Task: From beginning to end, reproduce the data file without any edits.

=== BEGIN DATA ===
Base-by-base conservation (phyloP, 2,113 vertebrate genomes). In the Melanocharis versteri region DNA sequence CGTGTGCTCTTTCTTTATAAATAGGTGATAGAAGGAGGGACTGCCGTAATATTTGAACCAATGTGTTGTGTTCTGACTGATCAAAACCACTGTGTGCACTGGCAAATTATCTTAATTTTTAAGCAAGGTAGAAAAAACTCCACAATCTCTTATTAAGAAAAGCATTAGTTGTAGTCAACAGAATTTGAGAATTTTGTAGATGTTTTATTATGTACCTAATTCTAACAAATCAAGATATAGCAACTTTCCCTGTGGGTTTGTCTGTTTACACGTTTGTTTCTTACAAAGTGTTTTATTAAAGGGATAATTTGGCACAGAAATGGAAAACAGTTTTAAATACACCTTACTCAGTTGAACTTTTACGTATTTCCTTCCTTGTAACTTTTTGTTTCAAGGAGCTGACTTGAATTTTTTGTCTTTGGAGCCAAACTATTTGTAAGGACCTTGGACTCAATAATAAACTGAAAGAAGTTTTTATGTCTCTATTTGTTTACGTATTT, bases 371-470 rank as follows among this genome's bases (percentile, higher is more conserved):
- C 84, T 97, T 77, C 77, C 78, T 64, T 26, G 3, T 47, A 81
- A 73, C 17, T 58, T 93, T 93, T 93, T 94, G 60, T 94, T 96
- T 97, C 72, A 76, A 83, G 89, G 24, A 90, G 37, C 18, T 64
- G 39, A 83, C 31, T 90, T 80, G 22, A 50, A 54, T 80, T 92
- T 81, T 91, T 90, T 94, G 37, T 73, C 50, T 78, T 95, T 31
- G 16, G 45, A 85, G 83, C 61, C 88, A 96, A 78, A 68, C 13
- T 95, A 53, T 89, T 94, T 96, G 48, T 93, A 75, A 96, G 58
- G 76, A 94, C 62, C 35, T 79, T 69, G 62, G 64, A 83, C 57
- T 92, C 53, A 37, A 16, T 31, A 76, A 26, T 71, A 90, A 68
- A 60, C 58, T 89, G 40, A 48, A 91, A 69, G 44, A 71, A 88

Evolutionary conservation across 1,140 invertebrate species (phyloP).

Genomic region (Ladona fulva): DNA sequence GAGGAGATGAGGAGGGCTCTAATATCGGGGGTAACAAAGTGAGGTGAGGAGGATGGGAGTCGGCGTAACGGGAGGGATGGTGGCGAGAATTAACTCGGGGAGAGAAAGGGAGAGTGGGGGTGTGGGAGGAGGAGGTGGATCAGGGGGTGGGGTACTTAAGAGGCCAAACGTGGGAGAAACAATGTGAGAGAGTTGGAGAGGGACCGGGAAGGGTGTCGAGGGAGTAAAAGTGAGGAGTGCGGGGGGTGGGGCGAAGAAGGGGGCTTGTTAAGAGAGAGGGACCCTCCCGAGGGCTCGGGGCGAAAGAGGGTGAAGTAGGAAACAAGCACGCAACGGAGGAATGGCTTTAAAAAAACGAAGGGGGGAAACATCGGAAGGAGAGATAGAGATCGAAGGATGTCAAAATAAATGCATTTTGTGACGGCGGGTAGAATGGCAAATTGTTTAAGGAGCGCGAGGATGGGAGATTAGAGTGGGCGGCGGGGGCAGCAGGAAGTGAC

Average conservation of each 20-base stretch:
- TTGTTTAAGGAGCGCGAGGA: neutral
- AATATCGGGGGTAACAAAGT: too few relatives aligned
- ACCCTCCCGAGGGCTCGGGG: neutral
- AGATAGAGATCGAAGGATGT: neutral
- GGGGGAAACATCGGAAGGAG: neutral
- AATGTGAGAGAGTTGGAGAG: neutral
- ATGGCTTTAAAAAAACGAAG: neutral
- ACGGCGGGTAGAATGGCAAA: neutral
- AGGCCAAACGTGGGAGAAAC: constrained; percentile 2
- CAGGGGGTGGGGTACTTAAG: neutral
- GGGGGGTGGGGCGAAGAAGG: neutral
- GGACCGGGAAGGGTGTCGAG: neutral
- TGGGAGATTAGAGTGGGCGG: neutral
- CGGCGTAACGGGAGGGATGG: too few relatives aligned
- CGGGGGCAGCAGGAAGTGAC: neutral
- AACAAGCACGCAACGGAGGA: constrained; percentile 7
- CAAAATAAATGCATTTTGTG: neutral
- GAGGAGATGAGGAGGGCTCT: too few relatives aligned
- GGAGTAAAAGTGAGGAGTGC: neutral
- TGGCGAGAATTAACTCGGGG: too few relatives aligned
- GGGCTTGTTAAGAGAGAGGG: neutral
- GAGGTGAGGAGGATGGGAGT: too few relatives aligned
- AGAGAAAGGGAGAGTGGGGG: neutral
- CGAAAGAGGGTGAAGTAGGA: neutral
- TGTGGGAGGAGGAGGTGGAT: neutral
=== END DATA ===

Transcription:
Base-by-base conservation (phyloP, 2,113 vertebrate genomes). In the Melanocharis versteri region DNA sequence CGTGTGCTCTTTCTTTATAAATAGGTGATAGAAGGAGGGACTGCCGTAATATTTGAACCAATGTGTTGTGTTCTGACTGATCAAAACCACTGTGTGCACTGGCAAATTATCTTAATTTTTAAGCAAGGTAGAAAAAACTCCACAATCTCTTATTAAGAAAAGCATTAGTTGTAGTCAACAGAATTTGAGAATTTTGTAGATGTTTTATTATGTACCTAATTCTAACAAATCAAGATATAGCAACTTTCCCTGTGGGTTTGTCTGTTTACACGTTTGTTTCTTACAAAGTGTTTTATTAAAGGGATAATTTGGCACAGAAATGGAAAACAGTTTTAAATACACCTTACTCAGTTGAACTTTTACGTATTTCCTTCCTTGTAACTTTTTGTTTCAAGGAGCTGACTTGAATTTTTTGTCTTTGGAGCCAAACTATTTGTAAGGACCTTGGACTCAATAATAAACTGAAAGAAGTTTTTATGTCTCTATTTGTTTACGTATTT, bases 371-470 rank as follows among this genome's bases (percentile, higher is more conserved):
- C 84, T 97, T 77, C 77, C 78, T 64, T 26, G 3, T 47, A 81
- A 73, C 17, T 58, T 93, T 93, T 93, T 94, G 60, T 94, T 96
- T 97, C 72, A 76, A 83, G 89, G 24, A 90, G 37, C 18, T 64
- G 39, A 83, C 31, T 90, T 80, G 22, A 50, A 54, T 80, T 92
- T 81, T 91, T 90, T 94, G 37, T 73, C 50, T 78, T 95, T 31
- G 16, G 45, A 85, G 83, C 61, C 88, A 96, A 78, A 68, C 13
- T 95, A 53, T 89, T 94, T 96, G 48, T 93, A 75, A 96, G 58
- G 76, A 94, C 62, C 35, T 79, T 69, G 62, G 64, A 83, C 57
- T 92, C 53, A 37, A 16, T 31, A 76, A 26, T 71, A 90, A 68
- A 60, C 58, T 89, G 40, A 48, A 91, A 69, G 44, A 71, A 88

Evolutionary conservation across 1,140 invertebrate species (phyloP).

Genomic region (Ladona fulva): DNA sequence GAGGAGATGAGGAGGGCTCTAATATCGGGGGTAACAAAGTGAGGTGAGGAGGATGGGAGTCGGCGTAACGGGAGGGATGGTGGCGAGAATTAACTCGGGGAGAGAAAGGGAGAGTGGGGGTGTGGGAGGAGGAGGTGGATCAGGGGGTGGGGTACTTAAGAGGCCAAACGTGGGAGAAACAATGTGAGAGAGTTGGAGAGGGACCGGGAAGGGTGTCGAGGGAGTAAAAGTGAGGAGTGCGGGGGGTGGGGCGAAGAAGGGGGCTTGTTAAGAGAGAGGGACCCTCCCGAGGGCTCGGGGCGAAAGAGGGTGAAGTAGGAAACAAGCACGCAACGGAGGAATGGCTTTAAAAAAACGAAGGGGGGAAACATCGGAAGGAGAGATAGAGATCGAAGGATGTCAAAATAAATGCATTTTGTGACGGCGGGTAGAATGGCAAATTGTTTAAGGAGCGCGAGGATGGGAGATTAGAGTGGGCGGCGGGGGCAGCAGGAAGTGAC

Average conservation of each 20-base stretch:
- TTGTTTAAGGAGCGCGAGGA: neutral
- AATATCGGGGGTAACAAAGT: too few relatives aligned
- ACCCTCCCGAGGGCTCGGGG: neutral
- AGATAGAGATCGAAGGATGT: neutral
- GGGGGAAACATCGGAAGGAG: neutral
- AATGTGAGAGAGTTGGAGAG: neutral
- ATGGCTTTAAAAAAACGAAG: neutral
- ACGGCGGGTAGAATGGCAAA: neutral
- AGGCCAAACGTGGGAGAAAC: constrained; percentile 2
- CAGGGGGTGGGGTACTTAAG: neutral
- GGGGGGTGGGGCGAAGAAGG: neutral
- GGACCGGGAAGGGTGTCGAG: neutral
- TGGGAGATTAGAGTGGGCGG: neutral
- CGGCGTAACGGGAGGGATGG: too few relatives aligned
- CGGGGGCAGCAGGAAGTGAC: neutral
- AACAAGCACGCAACGGAGGA: constrained; percentile 7
- CAAAATAAATGCATTTTGTG: neutral
- GAGGAGATGAGGAGGGCTCT: too few relatives aligned
- GGAGTAAAAGTGAGGAGTGC: neutral
- TGGCGAGAATTAACTCGGGG: too few relatives aligned
- GGGCTTGTTAAGAGAGAGGG: neutral
- GAGGTGAGGAGGATGGGAGT: too few relatives aligned
- AGAGAAAGGGAGAGTGGGGG: neutral
- CGAAAGAGGGTGAAGTAGGA: neutral
- TGTGGGAGGAGGAGGTGGAT: neutral